Turkish President Recep Tayyip Erdogan has said that he will continue to share his thoughts despite accusations made by the pro-Kurdish opposition party of political interference ahead of the June 7 general elections, which are the currently the number one topic in Turkey.
Speaking at a meeting in Ankara on May 8, Erdogan rejected accusations that he breached Turkey’s constitution by giving political speeches and said it is “unexceptional” for him to stand up for the national interest.
A complaint was submitted by the pro-Kurdish Peoples’ Democratic Party’s (HDP) against Erdogan for allegedly breaking the restrictions that forbid the president from becoming involved in party politics.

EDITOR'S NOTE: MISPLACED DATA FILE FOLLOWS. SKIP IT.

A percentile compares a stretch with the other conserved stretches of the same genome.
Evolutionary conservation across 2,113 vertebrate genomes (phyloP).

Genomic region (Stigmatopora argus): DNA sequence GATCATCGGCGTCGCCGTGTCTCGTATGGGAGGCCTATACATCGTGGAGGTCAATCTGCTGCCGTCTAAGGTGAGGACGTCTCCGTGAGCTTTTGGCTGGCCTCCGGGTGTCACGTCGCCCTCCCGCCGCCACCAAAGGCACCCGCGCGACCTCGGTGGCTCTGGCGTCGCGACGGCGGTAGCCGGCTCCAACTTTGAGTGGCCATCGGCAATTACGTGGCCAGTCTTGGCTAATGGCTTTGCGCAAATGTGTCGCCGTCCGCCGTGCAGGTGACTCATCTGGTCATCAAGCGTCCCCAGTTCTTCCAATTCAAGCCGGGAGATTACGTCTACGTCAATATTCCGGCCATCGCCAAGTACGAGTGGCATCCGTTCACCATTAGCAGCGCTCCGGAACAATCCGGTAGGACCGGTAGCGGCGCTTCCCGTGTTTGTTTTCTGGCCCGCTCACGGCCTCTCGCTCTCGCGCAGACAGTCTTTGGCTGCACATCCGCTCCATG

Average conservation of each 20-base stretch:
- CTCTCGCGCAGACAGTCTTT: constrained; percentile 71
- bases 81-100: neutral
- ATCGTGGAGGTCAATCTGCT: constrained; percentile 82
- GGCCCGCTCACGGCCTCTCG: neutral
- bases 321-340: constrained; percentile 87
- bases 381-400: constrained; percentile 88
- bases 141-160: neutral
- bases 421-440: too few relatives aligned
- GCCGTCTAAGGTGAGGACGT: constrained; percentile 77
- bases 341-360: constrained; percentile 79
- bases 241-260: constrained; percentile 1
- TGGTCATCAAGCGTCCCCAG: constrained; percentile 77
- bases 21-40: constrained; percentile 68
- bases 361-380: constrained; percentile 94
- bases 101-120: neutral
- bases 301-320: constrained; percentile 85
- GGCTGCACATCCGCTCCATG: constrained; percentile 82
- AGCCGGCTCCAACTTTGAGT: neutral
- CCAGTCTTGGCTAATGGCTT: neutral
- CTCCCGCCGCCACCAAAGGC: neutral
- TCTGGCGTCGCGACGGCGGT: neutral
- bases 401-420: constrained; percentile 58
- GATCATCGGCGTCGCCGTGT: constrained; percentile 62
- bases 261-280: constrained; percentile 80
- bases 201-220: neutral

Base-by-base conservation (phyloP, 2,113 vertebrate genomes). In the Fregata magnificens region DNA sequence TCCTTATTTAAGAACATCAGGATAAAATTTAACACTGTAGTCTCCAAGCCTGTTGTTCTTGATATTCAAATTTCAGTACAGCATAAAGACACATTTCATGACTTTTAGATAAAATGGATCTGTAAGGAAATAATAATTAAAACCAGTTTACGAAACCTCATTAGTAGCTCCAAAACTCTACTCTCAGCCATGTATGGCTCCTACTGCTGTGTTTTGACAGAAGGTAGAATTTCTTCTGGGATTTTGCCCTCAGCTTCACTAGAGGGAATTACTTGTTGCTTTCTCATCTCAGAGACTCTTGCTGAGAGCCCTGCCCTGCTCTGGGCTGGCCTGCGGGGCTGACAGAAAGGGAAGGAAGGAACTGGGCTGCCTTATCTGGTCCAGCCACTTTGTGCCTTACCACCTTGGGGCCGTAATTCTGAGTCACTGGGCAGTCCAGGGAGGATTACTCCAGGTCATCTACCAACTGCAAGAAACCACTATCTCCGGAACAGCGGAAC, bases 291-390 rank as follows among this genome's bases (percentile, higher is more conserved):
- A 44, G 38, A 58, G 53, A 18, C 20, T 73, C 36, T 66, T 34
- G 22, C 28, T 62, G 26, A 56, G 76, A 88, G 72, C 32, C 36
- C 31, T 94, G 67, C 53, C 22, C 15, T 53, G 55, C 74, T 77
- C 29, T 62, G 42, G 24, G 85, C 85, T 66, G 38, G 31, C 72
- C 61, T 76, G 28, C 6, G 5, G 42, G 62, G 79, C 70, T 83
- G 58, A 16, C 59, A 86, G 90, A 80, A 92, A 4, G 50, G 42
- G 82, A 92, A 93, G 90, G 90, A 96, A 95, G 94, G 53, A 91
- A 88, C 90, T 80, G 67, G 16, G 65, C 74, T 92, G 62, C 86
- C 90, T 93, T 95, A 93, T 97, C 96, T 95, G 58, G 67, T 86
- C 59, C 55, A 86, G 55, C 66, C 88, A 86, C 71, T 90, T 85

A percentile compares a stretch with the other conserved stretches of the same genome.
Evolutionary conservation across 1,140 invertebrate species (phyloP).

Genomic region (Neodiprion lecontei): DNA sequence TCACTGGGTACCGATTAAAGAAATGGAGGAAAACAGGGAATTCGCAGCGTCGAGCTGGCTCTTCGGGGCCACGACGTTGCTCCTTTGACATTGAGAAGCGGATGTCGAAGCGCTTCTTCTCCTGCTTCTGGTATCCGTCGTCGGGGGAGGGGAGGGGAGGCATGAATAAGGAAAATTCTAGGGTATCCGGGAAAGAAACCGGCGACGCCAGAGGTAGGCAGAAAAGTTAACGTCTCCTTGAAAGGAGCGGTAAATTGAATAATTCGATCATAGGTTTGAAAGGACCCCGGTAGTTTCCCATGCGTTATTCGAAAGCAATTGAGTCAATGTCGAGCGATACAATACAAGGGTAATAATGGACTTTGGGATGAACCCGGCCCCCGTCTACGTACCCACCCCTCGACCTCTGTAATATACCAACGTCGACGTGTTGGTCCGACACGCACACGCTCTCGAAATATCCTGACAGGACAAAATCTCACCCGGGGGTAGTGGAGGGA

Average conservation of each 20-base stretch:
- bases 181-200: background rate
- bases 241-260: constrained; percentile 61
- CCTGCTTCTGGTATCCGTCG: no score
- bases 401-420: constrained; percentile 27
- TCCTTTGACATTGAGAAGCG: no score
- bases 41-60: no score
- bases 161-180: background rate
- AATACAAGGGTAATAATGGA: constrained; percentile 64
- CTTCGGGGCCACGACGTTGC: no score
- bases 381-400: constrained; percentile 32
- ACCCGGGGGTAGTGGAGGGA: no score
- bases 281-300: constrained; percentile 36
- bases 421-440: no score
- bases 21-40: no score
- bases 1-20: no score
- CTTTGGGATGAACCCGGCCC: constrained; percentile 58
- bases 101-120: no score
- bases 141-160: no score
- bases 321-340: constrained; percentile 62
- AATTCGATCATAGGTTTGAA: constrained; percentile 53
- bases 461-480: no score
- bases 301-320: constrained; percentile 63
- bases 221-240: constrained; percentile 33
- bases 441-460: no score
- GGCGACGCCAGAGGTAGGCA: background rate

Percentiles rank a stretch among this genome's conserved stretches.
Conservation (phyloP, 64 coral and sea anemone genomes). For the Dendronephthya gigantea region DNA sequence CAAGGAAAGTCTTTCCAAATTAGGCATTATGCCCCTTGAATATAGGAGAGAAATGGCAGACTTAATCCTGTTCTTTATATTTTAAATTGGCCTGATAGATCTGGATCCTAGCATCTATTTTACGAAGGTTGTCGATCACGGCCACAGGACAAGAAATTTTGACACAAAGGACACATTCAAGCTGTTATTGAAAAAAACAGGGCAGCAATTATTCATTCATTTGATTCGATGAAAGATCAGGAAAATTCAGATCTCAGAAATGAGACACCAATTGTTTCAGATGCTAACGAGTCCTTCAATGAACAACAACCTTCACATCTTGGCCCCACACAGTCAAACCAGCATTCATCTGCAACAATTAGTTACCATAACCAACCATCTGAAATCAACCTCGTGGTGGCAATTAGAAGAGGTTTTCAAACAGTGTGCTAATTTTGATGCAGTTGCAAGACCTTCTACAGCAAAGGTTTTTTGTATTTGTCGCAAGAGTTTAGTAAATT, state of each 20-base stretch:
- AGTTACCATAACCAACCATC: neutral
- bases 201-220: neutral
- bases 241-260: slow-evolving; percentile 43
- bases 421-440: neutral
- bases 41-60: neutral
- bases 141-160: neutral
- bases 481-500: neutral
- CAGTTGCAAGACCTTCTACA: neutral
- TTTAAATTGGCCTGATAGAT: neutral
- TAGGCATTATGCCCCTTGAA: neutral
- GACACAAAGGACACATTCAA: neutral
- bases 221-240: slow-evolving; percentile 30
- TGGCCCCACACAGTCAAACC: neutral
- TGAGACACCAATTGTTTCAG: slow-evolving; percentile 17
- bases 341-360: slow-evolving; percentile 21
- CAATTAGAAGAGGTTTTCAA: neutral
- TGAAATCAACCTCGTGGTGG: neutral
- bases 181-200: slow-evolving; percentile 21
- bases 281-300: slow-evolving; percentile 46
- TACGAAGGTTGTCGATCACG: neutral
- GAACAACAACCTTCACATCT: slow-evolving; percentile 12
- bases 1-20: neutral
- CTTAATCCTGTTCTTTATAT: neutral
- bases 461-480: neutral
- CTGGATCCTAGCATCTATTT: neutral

Emphasising his constitutional prerogatives as an elected president, Erdogan said “I will express my thoughts and views about my country and my nation during this election at every opportunity.”
Erdogan is Turkey’s first directly elected President, and received 52 percent of the vote in last year’s presidential election.
Presiding over the country as prime minister for 12 years before becoming president in August 2014, Erdogan has been giving speeches at opening ceremonies across Turkey.
The HDP claimed that speeches by President Erdogan, the founder and former leader of the governing Justice and Development Party (AK Party), breach electoral rules on presidential impartiality.
The election board rejected the HDP’s call to issue a warning to Erdogan over comments which they allege he made “as if he were the leader of the governing party.”
“I tell my thoughts and my targets for our country, our nation, not for any political party,” Erdogan said.
Following the decision by the election board, the HDP applied to the Constitutional Court on May 8 with the same complaint.